Title

Establishing the Effect of Financial Knowledge, Financial Well-being, Self-Esteem, and Locus of Control on Financial Distress among University Students

Proposal Focus

Research

Abstract

The most commonly cited reason for dropping-out of a college program is financial issues (Johnson, Rochkind, Ott, & DuPont, 2009). While some financial issues may be related to access to financial resources, others may be related to how college students respond to financial stress. Boss’ (2002) model of family stress (Figure 1) noted the ability to cope with a crisis is influenced by available resources and perception of an event. This framework suggests the amount of financial distress perceived by young adults is influenced by available resources (e.g., parental support or financial knowledge), and internal (psychological) factors, such as self-esteem and locus of control (Boss, 2002). It is hypothesized that perceived financial well-being (perceived outlook of their financial situation), the level of control students have (e.g., locus of control) and how they perceive themselves (e.g., self-esteem) will influence perceived financial distress (ability to manage finances and education), above and beyond, and financial knowledge. To conduct the analysis, a convenience sample of 612 undergraduate college students from a Southeastern University were surveyed to determine whether their financial knowledge (i.e. credit and debit, savings, taxes, and insurance knowledge), perceived financial well-being, self-esteem and locus of control had an effect on financial distress. The results of a multiple linear regression revealed respondents’ well-being (β = .61, p < .01) and locus of control (β = .18, p < .01) are significant indicators of financial distress among college students. Specifically, for every one point increase in financial well-being, financial stress decreases by .69 points (b = -0.69, p < .01) and for every one point increase in locus of control (suggesting an increase in external locus of control), financial stress increases by .21 points (b = 0.21, p < .01). Furthermore, financial knowledge and self-esteem was not significantly related to financial stress among college students (β = -0.04, p = .11, and β = -0.10, p = .02 respectively). As such, college student’s financial distress is lower when students possess a positive outlook on their financial well-being, have an internal locus of control, and have high self-esteem. Financial knowledge had less influence on financial distress, but this finding may be a product of the level of financial knowledge among college students.

Keywords

locus of control, college students, financial stress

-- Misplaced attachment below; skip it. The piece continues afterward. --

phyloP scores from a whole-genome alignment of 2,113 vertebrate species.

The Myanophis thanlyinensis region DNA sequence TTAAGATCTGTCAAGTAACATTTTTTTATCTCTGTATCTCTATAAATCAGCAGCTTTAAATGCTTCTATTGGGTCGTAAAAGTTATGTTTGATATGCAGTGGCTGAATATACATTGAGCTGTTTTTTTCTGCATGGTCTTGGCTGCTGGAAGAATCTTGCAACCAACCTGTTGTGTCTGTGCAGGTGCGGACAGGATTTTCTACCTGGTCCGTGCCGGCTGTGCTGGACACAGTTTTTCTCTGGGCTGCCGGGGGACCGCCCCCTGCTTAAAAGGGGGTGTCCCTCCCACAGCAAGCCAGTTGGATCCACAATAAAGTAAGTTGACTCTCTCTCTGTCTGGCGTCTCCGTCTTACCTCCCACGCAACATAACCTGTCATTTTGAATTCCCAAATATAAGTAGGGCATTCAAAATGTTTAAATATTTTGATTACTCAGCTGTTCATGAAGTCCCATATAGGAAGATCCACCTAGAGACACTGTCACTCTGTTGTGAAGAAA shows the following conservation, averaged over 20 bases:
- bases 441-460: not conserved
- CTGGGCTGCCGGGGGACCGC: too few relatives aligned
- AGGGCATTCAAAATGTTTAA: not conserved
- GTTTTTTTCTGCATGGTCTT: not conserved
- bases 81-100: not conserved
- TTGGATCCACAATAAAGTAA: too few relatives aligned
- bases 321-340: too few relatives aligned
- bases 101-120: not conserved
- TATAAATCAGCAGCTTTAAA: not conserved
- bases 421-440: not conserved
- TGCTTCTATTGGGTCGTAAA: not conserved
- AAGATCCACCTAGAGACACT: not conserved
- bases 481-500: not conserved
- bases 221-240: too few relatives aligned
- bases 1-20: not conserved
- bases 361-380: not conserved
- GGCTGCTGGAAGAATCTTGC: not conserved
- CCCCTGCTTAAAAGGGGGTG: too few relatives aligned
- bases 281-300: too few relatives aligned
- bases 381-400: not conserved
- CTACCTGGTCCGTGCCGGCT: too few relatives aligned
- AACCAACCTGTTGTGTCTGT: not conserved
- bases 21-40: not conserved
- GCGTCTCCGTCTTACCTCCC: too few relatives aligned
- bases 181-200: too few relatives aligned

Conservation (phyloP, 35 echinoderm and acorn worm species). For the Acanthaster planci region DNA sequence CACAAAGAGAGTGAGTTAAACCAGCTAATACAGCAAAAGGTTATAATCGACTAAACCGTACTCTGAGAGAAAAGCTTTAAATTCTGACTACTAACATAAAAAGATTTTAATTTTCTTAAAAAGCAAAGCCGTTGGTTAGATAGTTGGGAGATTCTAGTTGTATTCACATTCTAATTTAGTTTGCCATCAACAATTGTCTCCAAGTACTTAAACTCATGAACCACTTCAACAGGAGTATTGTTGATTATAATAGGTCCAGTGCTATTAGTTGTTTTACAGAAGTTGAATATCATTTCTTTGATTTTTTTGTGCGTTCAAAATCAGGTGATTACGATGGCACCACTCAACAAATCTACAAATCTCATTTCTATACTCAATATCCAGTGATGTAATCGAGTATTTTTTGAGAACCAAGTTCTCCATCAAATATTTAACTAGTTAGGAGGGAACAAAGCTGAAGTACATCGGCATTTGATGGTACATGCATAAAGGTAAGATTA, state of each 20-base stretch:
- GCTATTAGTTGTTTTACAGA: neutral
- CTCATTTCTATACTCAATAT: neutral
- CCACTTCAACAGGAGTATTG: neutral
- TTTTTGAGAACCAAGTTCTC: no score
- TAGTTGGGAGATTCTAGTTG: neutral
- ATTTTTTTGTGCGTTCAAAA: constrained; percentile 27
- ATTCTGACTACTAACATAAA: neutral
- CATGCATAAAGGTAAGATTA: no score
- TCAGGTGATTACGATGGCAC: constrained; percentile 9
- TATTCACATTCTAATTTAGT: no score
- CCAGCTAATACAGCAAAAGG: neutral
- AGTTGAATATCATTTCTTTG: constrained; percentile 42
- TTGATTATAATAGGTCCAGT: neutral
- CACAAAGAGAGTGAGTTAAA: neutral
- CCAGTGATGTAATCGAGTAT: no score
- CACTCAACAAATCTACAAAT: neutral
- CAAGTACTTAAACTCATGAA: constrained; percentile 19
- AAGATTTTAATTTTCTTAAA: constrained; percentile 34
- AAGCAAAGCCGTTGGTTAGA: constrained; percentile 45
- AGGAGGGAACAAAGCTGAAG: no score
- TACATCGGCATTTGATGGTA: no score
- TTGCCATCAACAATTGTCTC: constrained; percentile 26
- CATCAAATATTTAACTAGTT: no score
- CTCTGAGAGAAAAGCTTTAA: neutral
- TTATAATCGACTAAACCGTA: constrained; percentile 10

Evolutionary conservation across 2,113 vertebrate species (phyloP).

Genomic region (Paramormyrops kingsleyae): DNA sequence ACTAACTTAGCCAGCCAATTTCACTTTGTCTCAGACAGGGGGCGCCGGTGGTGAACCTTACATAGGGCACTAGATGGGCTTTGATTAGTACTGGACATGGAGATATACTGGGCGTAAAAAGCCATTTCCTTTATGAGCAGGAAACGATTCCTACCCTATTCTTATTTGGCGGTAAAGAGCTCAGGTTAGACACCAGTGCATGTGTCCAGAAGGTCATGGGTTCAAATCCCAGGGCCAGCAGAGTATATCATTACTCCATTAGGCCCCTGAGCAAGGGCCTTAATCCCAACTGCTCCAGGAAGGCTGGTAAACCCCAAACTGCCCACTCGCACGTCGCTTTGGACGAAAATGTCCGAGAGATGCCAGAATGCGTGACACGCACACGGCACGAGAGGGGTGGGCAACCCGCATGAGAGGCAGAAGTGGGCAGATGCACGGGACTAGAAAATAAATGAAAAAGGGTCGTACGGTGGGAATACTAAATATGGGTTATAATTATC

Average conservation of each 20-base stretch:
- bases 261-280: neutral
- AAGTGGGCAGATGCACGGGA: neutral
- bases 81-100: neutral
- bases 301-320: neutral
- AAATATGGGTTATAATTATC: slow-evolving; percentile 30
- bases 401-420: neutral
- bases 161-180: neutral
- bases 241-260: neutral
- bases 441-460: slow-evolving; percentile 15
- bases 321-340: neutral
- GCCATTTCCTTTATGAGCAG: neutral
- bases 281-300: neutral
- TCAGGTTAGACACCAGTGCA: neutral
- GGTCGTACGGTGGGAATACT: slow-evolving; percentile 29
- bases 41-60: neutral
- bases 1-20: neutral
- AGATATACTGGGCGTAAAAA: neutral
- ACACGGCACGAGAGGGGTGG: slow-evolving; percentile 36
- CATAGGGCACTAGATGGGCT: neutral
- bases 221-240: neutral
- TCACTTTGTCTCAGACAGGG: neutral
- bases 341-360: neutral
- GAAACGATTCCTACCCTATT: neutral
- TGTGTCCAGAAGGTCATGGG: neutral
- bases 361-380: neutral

Location

Tiger I

Start Date

9-3-2018 11:30 AM

End Date

9-3-2018 12:30 PM

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Mar 9th, 11:30 AM Mar 9th, 12:30 PM

Establishing the Effect of Financial Knowledge, Financial Well-being, Self-Esteem, and Locus of Control on Financial Distress among University Students

Tiger I

The most commonly cited reason for dropping-out of a college program is financial issues (Johnson, Rochkind, Ott, & DuPont, 2009). While some financial issues may be related to access to financial resources, others may be related to how college students respond to financial stress. Boss’ (2002) model of family stress (Figure 1) noted the ability to cope with a crisis is influenced by available resources and perception of an event. This framework suggests the amount of financial distress perceived by young adults is influenced by available resources (e.g., parental support or financial knowledge), and internal (psychological) factors, such as self-esteem and locus of control (Boss, 2002). It is hypothesized that perceived financial well-being (perceived outlook of their financial situation), the level of control students have (e.g., locus of control) and how they perceive themselves (e.g., self-esteem) will influence perceived financial distress (ability to manage finances and education), above and beyond, and financial knowledge. To conduct the analysis, a convenience sample of 612 undergraduate college students from a Southeastern University were surveyed to determine whether their financial knowledge (i.e. credit and debit, savings, taxes, and insurance knowledge), perceived financial well-being, self-esteem and locus of control had an effect on financial distress. The results of a multiple linear regression revealed respondents’ well-being (β = .61, p < .01) and locus of control (β = .18, p < .01) are significant indicators of financial distress among college students. Specifically, for every one point increase in financial well-being, financial stress decreases by .69 points (b = -0.69, p < .01) and for every one point increase in locus of control (suggesting an increase in external locus of control), financial stress increases by .21 points (b = 0.21, p < .01). Furthermore, financial knowledge and self-esteem was not significantly related to financial stress among college students (β = -0.04, p = .11, and β = -0.10, p = .02 respectively). As such, college student’s financial distress is lower when students possess a positive outlook on their financial well-being, have an internal locus of control, and have high self-esteem. Financial knowledge had less influence on financial distress, but this finding may be a product of the level of financial knowledge among college students.